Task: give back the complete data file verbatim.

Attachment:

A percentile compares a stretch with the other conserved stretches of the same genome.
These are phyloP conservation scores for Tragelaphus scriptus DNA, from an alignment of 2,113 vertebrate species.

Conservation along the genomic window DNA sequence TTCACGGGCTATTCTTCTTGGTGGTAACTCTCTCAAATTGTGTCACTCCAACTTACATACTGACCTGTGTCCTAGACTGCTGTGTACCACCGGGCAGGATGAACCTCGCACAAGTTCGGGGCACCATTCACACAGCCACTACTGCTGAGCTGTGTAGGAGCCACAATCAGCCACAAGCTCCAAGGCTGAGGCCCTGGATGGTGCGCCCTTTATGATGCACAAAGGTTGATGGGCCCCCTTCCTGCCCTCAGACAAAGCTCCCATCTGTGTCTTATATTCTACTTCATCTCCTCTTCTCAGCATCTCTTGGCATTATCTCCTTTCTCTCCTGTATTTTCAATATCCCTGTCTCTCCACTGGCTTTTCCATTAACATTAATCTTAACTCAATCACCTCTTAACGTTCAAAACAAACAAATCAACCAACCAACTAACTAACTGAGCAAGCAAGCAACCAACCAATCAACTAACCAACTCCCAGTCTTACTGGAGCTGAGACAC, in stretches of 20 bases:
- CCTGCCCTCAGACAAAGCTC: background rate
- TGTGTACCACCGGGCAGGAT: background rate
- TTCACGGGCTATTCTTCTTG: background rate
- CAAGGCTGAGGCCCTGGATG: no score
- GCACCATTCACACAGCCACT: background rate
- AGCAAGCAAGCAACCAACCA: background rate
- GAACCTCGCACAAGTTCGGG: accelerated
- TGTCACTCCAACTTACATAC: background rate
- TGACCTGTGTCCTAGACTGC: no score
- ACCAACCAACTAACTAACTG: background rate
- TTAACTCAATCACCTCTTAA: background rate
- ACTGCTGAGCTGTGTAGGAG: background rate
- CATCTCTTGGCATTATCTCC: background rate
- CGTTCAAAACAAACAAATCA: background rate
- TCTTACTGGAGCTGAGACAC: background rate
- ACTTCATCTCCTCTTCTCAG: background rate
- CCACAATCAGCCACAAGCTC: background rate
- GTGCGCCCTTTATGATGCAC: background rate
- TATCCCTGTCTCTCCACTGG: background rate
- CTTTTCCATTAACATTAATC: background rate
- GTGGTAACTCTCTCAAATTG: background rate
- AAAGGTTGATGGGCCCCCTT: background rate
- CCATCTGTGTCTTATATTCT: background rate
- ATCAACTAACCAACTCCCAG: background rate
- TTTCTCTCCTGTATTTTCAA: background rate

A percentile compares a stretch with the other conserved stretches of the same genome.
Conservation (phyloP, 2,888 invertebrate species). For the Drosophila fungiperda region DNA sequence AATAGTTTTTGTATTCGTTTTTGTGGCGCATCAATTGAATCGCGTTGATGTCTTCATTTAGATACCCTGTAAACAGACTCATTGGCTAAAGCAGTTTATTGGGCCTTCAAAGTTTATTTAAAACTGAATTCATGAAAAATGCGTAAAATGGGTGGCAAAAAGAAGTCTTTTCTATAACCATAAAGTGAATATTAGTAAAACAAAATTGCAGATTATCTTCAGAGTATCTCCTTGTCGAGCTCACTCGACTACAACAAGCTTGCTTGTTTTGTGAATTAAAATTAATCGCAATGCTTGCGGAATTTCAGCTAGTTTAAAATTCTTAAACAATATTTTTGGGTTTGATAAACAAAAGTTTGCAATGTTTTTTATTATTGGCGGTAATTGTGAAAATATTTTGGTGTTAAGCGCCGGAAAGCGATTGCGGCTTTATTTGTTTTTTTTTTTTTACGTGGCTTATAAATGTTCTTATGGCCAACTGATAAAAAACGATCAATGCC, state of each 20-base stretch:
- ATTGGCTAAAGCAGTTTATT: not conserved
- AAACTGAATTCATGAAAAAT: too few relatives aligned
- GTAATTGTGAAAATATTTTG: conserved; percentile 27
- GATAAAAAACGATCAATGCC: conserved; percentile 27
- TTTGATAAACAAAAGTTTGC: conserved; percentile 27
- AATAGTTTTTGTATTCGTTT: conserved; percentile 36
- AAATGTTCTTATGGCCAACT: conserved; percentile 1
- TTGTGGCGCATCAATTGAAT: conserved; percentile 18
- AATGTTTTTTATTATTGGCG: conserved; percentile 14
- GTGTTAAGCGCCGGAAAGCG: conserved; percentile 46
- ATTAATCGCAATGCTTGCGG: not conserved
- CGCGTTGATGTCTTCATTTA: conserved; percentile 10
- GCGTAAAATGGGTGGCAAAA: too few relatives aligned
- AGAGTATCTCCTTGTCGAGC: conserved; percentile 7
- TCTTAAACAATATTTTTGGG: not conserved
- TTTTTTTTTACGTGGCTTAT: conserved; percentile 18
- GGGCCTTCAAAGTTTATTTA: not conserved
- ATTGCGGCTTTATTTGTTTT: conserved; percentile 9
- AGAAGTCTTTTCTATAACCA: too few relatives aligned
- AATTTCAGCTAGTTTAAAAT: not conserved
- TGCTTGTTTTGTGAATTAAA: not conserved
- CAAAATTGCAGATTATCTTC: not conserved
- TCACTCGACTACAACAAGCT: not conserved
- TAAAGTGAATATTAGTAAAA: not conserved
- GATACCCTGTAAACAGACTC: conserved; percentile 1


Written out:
A percentile compares a stretch with the other conserved stretches of the same genome.
These are phyloP conservation scores for Tragelaphus scriptus DNA, from an alignment of 2,113 vertebrate species.

Conservation along the genomic window DNA sequence TTCACGGGCTATTCTTCTTGGTGGTAACTCTCTCAAATTGTGTCACTCCAACTTACATACTGACCTGTGTCCTAGACTGCTGTGTACCACCGGGCAGGATGAACCTCGCACAAGTTCGGGGCACCATTCACACAGCCACTACTGCTGAGCTGTGTAGGAGCCACAATCAGCCACAAGCTCCAAGGCTGAGGCCCTGGATGGTGCGCCCTTTATGATGCACAAAGGTTGATGGGCCCCCTTCCTGCCCTCAGACAAAGCTCCCATCTGTGTCTTATATTCTACTTCATCTCCTCTTCTCAGCATCTCTTGGCATTATCTCCTTTCTCTCCTGTATTTTCAATATCCCTGTCTCTCCACTGGCTTTTCCATTAACATTAATCTTAACTCAATCACCTCTTAACGTTCAAAACAAACAAATCAACCAACCAACTAACTAACTGAGCAAGCAAGCAACCAACCAATCAACTAACCAACTCCCAGTCTTACTGGAGCTGAGACAC, in stretches of 20 bases:
- CCTGCCCTCAGACAAAGCTC: background rate
- TGTGTACCACCGGGCAGGAT: background rate
- TTCACGGGCTATTCTTCTTG: background rate
- CAAGGCTGAGGCCCTGGATG: no score
- GCACCATTCACACAGCCACT: background rate
- AGCAAGCAAGCAACCAACCA: background rate
- GAACCTCGCACAAGTTCGGG: accelerated
- TGTCACTCCAACTTACATAC: background rate
- TGACCTGTGTCCTAGACTGC: no score
- ACCAACCAACTAACTAACTG: background rate
- TTAACTCAATCACCTCTTAA: background rate
- ACTGCTGAGCTGTGTAGGAG: background rate
- CATCTCTTGGCATTATCTCC: background rate
- CGTTCAAAACAAACAAATCA: background rate
- TCTTACTGGAGCTGAGACAC: background rate
- ACTTCATCTCCTCTTCTCAG: background rate
- CCACAATCAGCCACAAGCTC: background rate
- GTGCGCCCTTTATGATGCAC: background rate
- TATCCCTGTCTCTCCACTGG: background rate
- CTTTTCCATTAACATTAATC: background rate
- GTGGTAACTCTCTCAAATTG: background rate
- AAAGGTTGATGGGCCCCCTT: background rate
- CCATCTGTGTCTTATATTCT: background rate
- ATCAACTAACCAACTCCCAG: background rate
- TTTCTCTCCTGTATTTTCAA: background rate

A percentile compares a stretch with the other conserved stretches of the same genome.
Conservation (phyloP, 2,888 invertebrate species). For the Drosophila fungiperda region DNA sequence AATAGTTTTTGTATTCGTTTTTGTGGCGCATCAATTGAATCGCGTTGATGTCTTCATTTAGATACCCTGTAAACAGACTCATTGGCTAAAGCAGTTTATTGGGCCTTCAAAGTTTATTTAAAACTGAATTCATGAAAAATGCGTAAAATGGGTGGCAAAAAGAAGTCTTTTCTATAACCATAAAGTGAATATTAGTAAAACAAAATTGCAGATTATCTTCAGAGTATCTCCTTGTCGAGCTCACTCGACTACAACAAGCTTGCTTGTTTTGTGAATTAAAATTAATCGCAATGCTTGCGGAATTTCAGCTAGTTTAAAATTCTTAAACAATATTTTTGGGTTTGATAAACAAAAGTTTGCAATGTTTTTTATTATTGGCGGTAATTGTGAAAATATTTTGGTGTTAAGCGCCGGAAAGCGATTGCGGCTTTATTTGTTTTTTTTTTTTTACGTGGCTTATAAATGTTCTTATGGCCAACTGATAAAAAACGATCAATGCC, state of each 20-base stretch:
- ATTGGCTAAAGCAGTTTATT: not conserved
- AAACTGAATTCATGAAAAAT: too few relatives aligned
- GTAATTGTGAAAATATTTTG: conserved; percentile 27
- GATAAAAAACGATCAATGCC: conserved; percentile 27
- TTTGATAAACAAAAGTTTGC: conserved; percentile 27
- AATAGTTTTTGTATTCGTTT: conserved; percentile 36
- AAATGTTCTTATGGCCAACT: conserved; percentile 1
- TTGTGGCGCATCAATTGAAT: conserved; percentile 18
- AATGTTTTTTATTATTGGCG: conserved; percentile 14
- GTGTTAAGCGCCGGAAAGCG: conserved; percentile 46
- ATTAATCGCAATGCTTGCGG: not conserved
- CGCGTTGATGTCTTCATTTA: conserved; percentile 10
- GCGTAAAATGGGTGGCAAAA: too few relatives aligned
- AGAGTATCTCCTTGTCGAGC: conserved; percentile 7
- TCTTAAACAATATTTTTGGG: not conserved
- TTTTTTTTTACGTGGCTTAT: conserved; percentile 18
- GGGCCTTCAAAGTTTATTTA: not conserved
- ATTGCGGCTTTATTTGTTTT: conserved; percentile 9
- AGAAGTCTTTTCTATAACCA: too few relatives aligned
- AATTTCAGCTAGTTTAAAAT: not conserved
- TGCTTGTTTTGTGAATTAAA: not conserved
- CAAAATTGCAGATTATCTTC: not conserved
- TCACTCGACTACAACAAGCT: not conserved
- TAAAGTGAATATTAGTAAAA: not conserved
- GATACCCTGTAAACAGACTC: conserved; percentile 1